Local 10 already debunked the statement made by casino advocates that the jobs created through the expansion of gambling would reduce what is said to be crime linked to unemployment.
Now, Local 10 wanted to look at the claims made by critics of casino gambling who say more casinos mean more crime in our neighborhoods.
The recently released study by the group No Casinos is just one of many over the past decade that point to an increase in crime related to gambling.
There have been so many that Baylor University professor Earl Grinols decided to take up the issue.
Believing most studies on the issue of crime and casinos to be "agenda-driven, conducted or funded by either pro-gambling or law enforcement organizations," Grinols launched a comprehensive research project.
While at the University of Illinois, he reviewed U.S. Census data and FBI Uniform Crime Reporting statistics for every county in the nation over 20 years. His start point was 1977, before casinos were in just about all of our back yards.
Grinols told Local 10's Christina Vazquez the study wasn't sponsored or funded by any group or individual. The report titled "Casinos, Crime, and Community Costs," was published in 2006 and found that crime in local communities goes up by 8 percent starting in the three to four years after the introduction of a casino. Click here to read the study.
"We find that crime increases over time in casino counties, and that casinos do not just shift crime from neighboring regions, but create crime. We estimate the crime-related social costs in casino counties at approximately $75 per adult per year," Grinols said.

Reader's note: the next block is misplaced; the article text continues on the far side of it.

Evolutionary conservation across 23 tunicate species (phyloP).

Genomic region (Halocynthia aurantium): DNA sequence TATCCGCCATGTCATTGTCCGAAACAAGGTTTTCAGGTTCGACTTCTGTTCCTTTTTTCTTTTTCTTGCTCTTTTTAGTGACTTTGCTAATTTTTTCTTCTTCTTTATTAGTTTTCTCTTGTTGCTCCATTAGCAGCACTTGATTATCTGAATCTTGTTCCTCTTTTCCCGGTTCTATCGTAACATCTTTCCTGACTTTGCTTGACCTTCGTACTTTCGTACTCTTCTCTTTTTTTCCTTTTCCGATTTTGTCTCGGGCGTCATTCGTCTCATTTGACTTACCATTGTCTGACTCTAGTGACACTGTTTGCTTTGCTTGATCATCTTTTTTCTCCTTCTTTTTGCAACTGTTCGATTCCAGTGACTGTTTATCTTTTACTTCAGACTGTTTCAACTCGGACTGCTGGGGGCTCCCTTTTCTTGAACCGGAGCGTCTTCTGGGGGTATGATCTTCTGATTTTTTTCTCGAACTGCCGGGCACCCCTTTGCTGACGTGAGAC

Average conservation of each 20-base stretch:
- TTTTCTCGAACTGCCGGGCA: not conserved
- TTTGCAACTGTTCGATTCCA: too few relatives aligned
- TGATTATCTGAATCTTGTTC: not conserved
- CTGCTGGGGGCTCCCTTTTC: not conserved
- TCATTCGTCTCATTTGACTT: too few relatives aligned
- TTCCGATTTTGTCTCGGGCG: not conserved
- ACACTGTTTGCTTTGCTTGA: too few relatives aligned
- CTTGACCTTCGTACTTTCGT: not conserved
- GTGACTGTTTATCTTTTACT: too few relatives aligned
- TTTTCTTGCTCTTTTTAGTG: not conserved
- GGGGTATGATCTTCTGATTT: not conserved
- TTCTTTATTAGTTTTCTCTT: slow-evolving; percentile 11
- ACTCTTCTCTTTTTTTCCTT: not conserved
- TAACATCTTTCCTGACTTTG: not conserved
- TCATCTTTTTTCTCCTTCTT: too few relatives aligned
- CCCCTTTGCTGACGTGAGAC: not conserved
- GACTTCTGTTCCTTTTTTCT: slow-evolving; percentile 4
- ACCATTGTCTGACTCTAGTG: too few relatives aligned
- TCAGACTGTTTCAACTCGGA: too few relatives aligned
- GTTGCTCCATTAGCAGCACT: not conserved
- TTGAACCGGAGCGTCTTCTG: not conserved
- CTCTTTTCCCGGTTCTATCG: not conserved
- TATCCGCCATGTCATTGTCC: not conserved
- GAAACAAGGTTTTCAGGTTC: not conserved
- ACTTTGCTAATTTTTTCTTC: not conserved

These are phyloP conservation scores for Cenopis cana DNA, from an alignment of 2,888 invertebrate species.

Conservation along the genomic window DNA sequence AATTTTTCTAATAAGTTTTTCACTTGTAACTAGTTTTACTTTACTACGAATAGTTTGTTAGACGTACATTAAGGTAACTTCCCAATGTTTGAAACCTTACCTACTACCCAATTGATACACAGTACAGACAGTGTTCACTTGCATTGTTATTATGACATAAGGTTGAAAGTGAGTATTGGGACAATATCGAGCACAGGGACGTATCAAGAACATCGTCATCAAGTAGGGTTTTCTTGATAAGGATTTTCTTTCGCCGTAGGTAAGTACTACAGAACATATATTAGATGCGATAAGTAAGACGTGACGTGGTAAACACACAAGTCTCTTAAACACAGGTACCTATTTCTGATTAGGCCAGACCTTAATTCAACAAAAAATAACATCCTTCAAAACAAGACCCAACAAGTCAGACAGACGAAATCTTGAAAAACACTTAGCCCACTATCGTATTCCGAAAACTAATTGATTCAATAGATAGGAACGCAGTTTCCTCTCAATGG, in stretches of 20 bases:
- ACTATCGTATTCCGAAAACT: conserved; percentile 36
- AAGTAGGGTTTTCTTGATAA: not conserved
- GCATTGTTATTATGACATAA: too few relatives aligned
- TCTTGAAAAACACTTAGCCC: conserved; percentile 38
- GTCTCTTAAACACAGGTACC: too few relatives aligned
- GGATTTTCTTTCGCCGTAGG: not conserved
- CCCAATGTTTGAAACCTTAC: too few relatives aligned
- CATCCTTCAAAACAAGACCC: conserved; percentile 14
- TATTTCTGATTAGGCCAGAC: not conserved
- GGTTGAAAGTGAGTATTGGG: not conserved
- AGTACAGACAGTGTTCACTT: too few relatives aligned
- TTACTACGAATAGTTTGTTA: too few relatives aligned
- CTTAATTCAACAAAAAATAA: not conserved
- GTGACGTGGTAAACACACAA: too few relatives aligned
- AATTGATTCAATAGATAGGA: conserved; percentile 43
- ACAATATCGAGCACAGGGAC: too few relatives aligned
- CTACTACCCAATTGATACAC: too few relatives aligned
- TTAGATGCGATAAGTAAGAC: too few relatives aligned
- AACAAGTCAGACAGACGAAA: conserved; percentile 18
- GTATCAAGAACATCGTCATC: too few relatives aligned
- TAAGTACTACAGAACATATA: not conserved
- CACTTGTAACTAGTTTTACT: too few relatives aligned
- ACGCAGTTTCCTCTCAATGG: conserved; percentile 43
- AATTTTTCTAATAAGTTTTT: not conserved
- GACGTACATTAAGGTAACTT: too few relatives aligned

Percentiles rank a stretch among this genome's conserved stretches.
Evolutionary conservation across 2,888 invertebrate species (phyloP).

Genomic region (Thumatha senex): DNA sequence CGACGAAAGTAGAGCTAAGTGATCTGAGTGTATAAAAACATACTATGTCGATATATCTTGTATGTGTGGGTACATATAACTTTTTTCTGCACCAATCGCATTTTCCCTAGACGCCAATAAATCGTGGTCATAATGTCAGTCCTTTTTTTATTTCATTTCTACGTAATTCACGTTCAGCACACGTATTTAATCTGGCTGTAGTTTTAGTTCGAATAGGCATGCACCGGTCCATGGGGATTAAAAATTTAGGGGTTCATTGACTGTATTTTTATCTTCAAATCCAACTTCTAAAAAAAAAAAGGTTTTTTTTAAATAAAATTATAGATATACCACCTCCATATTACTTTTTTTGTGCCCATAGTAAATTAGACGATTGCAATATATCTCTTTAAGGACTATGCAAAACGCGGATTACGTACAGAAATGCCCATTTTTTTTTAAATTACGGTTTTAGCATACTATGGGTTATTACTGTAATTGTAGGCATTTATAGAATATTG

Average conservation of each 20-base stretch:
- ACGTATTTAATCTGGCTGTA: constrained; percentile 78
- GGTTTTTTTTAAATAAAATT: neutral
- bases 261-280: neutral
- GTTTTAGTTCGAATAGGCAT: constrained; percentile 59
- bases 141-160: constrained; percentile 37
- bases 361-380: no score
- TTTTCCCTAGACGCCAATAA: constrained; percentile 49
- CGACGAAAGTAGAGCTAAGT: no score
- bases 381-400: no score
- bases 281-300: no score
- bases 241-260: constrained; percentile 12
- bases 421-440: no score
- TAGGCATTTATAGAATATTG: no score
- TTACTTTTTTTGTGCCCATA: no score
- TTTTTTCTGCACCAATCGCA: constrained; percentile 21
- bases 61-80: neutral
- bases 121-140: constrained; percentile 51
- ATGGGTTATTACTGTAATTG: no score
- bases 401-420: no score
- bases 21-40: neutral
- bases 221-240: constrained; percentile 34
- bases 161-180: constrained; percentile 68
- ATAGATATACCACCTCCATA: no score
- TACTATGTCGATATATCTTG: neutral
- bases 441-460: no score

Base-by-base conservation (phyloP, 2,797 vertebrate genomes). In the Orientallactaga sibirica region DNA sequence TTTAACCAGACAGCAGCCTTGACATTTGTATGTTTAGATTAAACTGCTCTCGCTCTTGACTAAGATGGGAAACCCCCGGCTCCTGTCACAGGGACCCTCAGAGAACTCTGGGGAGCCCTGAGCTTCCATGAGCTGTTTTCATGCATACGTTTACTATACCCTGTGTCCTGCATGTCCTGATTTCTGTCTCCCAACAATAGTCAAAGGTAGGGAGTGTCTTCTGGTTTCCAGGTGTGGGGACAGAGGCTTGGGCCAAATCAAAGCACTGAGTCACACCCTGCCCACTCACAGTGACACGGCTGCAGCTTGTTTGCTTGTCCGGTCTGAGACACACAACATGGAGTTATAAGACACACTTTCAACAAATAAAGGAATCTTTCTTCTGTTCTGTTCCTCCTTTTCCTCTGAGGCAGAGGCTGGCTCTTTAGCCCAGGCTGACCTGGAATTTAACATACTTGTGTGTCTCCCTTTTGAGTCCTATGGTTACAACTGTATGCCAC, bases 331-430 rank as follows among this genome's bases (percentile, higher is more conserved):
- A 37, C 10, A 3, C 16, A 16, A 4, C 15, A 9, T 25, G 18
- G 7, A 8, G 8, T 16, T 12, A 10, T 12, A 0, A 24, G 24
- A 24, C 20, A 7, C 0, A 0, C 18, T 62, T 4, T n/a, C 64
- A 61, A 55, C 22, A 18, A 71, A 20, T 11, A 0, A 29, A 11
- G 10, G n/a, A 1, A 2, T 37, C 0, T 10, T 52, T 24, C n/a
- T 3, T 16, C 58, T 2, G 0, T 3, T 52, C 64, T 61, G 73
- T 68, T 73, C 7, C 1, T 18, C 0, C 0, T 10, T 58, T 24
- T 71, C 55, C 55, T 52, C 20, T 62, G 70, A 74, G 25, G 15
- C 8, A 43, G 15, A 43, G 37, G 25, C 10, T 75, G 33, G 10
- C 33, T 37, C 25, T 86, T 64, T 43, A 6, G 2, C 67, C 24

Over the phone, Grinols said he found it is not a question of if casinos create crime but to what degree, and how best to extrapolate that information from crime reports.
Consider the term "Pathological Gambling" as defined by the American Psychiatric Association's Fourth Edition of the Diagnostic and Statistical Manual of Mental Disorders: The definition outlines 10 criteria; display five or more and you'd be considered a textbook pathological gambler.
No. 8 on the list reads, "Has committed illegal acts such as forgery, fraud, theft, or embezzlement to finance gambling."
Grinols points out that it would appear it is pretty safe to assume casino gambling causes crime if committing a crime is part of the criteria used to determine if someone is a pathological gambler.
Local 10 tried checking local crime data to see if it could find a pattern here.
A couple of obstacles stand in the way. First, many of the larger casinos are on tribal land, and so crime data is collected by tribal police who don't need to report or release their findings in the same way U.S. law enforcement does.
The bigger issue, however, is that individual cities and counties don't keep track of which property crimes may have been committed in relation to gambling.
Miami-Dade police told Local 10 they just don't have a way to catalogue the motivation behind why someone commits a property crime or a violent crime.
"It is very difficult to measure casino crime in the broader sense,” Broward Sheriff’s Office spokesman Jim Leljedal said. “The facilities have excellent security and are safe places to be. On the other hand, there is no doubt that there are gambling addicts who turn to crime to get gambling money, but we don’t measure motive in our crime stats for fraud, robbery, theft, burglary, etc., so there is no way to gauge the impact of gambling overall."
Local 10 did check in with Coconut Creek on the same day the city was celebrating the reopening of an expanded Seminole Casino in Coconut Creek.
The city representative said crime has not gone up since the facility opened there in 2000. Even when you crunch the numbers, their population grew by over 20 percent since 2000, and the casino itself hosts thousands of visitors a day, which also has an impact on the percentage of property crime in a community.
In his national study, Grinols stated it is those kinds of variables he accounted for. But on a local level, not a single law enforcement agency Local 10 spoke with said they were convinced casinos create crime in a way that they can quantitatively measure.